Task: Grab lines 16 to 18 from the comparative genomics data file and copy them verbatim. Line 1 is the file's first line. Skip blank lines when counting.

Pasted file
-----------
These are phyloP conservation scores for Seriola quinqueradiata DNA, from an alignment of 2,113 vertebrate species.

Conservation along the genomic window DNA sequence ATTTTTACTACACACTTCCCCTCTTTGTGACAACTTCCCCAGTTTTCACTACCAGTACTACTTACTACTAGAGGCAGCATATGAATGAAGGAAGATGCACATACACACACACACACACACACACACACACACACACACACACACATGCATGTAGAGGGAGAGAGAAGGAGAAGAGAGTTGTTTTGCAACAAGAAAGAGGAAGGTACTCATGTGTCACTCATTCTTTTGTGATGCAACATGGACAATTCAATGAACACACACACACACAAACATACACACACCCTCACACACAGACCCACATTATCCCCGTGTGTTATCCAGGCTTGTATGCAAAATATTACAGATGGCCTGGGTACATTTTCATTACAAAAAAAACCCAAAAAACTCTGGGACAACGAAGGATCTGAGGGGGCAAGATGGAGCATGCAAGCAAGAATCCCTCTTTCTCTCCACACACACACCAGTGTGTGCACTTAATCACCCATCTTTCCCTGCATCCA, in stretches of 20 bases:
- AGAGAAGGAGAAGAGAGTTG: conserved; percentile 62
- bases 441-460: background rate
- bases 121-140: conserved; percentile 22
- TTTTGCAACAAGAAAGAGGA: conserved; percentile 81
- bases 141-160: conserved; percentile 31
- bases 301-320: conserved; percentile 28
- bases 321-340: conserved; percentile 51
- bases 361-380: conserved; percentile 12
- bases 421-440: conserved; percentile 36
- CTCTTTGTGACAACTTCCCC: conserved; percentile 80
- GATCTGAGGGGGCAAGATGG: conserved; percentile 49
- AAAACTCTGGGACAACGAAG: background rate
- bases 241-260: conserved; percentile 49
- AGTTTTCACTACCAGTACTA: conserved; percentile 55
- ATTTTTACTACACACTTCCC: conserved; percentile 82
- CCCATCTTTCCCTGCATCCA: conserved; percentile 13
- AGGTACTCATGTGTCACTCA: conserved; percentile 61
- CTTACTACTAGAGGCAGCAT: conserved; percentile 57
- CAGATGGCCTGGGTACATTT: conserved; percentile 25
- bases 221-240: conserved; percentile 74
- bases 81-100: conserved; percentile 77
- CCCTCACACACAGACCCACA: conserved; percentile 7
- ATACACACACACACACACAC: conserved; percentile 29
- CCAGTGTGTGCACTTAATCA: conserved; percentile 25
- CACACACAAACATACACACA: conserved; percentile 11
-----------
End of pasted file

- AGTTTTCACTACCAGTACTA: conserved; percentile 55
- ATTTTTACTACACACTTCCC: conserved; percentile 82
- CCCATCTTTCCCTGCATCCA: conserved; percentile 13